Karate Kid and the Building of a Hero

The moral case for understanding how heroes become what they are and where we came from.

Everybody loves a good hero.

Movies are great at this. Within two hours you can see the entire transformation of an ordinary person into a powerful protector of the people. The kind of person people can cheer for and believe in despite how everyone knows it's not real. This is most obvious in superhero stories today but it began long before that. No one knows exactly when they started, but in recent years it's become cemented in popular culture. This started the late 70s and early 80s then just snowballed from there.

One of the innovations of that time is the shift from the macho, established person to highlighting the smaller, nerdy person who becomes a powerful hero. The 80s were where that entered the public imagination. There are many different iterations of it. Karate Kid is perhaps the most enduring example of this. Daniel LaRusso isn't your typical hero. He was a bullied kid who needed focus and discipline in order to overcome his own circumstances.

And he found that through his mentor and friend, Mr Myagi. More than Daniel himself, Mr Myagi became iconic, his signature “wax on, wax off” technique of teaching karate was an instant pop culture phenomenon, equal parts celebrated and parodied over the years. With three movies featuring Daniel and then a fourth where Myagi trained an all new hero, the movie series is known as the Myagi verse. This story being extended beyond the tragic passing of Pat Morita who played Mr Miyagi through Cobra Kai, which is something that will be covered later on.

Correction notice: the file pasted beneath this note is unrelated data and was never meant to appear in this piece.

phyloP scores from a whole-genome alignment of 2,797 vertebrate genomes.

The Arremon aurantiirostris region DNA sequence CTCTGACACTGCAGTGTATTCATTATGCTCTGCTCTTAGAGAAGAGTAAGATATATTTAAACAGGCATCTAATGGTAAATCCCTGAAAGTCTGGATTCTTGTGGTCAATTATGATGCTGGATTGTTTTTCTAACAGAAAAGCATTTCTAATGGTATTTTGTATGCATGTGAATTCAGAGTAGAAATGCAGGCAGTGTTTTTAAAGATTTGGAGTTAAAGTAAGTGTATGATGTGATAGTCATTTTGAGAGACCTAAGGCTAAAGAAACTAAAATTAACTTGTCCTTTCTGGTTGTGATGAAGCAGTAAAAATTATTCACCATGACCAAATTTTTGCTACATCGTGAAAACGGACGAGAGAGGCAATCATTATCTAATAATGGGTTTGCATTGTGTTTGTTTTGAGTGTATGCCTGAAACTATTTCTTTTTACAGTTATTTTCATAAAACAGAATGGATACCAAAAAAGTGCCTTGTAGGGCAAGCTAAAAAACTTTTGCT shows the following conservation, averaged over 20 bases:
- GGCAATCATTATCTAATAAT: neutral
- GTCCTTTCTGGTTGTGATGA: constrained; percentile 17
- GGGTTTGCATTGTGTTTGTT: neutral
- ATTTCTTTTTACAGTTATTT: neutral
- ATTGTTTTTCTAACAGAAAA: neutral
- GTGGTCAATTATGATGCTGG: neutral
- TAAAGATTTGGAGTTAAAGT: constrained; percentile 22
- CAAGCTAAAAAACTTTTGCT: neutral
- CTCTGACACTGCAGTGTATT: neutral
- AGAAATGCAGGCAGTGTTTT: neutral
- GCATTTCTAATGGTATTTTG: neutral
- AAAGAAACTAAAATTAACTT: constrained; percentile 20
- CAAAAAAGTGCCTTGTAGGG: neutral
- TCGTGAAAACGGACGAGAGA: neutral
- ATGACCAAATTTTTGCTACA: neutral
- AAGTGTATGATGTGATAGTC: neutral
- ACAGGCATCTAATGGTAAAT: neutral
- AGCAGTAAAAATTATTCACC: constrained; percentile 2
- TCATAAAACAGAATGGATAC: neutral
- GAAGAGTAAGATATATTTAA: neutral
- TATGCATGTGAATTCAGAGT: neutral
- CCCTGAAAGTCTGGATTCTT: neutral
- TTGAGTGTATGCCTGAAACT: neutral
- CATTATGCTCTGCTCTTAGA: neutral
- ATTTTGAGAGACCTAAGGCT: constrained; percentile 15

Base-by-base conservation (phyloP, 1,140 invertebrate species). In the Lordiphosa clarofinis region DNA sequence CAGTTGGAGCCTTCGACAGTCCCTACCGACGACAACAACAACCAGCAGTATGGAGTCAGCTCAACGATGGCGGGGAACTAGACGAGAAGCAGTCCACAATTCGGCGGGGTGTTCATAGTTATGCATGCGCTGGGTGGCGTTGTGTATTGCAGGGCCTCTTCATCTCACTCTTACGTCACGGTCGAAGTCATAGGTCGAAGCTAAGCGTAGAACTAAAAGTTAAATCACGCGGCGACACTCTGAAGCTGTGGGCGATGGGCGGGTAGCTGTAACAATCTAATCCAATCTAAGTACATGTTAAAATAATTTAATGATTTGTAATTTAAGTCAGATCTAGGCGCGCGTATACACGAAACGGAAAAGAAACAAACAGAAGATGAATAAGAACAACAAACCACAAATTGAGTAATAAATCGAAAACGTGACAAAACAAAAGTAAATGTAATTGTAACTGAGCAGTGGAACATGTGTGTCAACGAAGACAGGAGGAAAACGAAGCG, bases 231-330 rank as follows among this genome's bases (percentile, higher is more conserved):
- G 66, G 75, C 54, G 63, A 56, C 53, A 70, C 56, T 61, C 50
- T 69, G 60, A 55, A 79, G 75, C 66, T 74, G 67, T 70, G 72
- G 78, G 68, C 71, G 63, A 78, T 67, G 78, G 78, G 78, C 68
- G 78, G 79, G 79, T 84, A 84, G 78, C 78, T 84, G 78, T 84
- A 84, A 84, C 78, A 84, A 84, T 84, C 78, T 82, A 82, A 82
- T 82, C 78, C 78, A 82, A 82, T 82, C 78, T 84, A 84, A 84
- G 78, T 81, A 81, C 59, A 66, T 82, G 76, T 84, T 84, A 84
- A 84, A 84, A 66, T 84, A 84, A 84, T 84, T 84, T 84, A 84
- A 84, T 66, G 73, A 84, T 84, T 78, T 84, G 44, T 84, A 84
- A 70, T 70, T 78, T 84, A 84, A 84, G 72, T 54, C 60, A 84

All of it started with that one simple story of a boy who needed help. What differentiates the Karate Kid films from other stories is the way in which it constantly built on what came before it. You could even say that this movie series was an early attempt at what the MCU has now become. Daniel wasn't the perfect hero by the end of the first movie, so the sequel built on that. Yet even that didn't complete the process of creating a hero, resulting in the third film which explored a slightly darker side of who Daniel is.

Other film series and stories made the transformation much more simple. The whole thing began and ended with a single film. It was easy to feel a sense of completion and to some extent catharsis when the hero won and made the world a better place. Of course as time went on, we realized that things were much more complicated than that. It's never as simple as it appears. However, there's something powerful about going back and examining where it all began. To understand why those stories had such a powerful impact.

We might even learn something about how to better tell our more complicated stories today. Give it more interesting dimensions and maybe a little less doom and gloom.

Make sure to check out the first in The Karate Kid series on Netflix.

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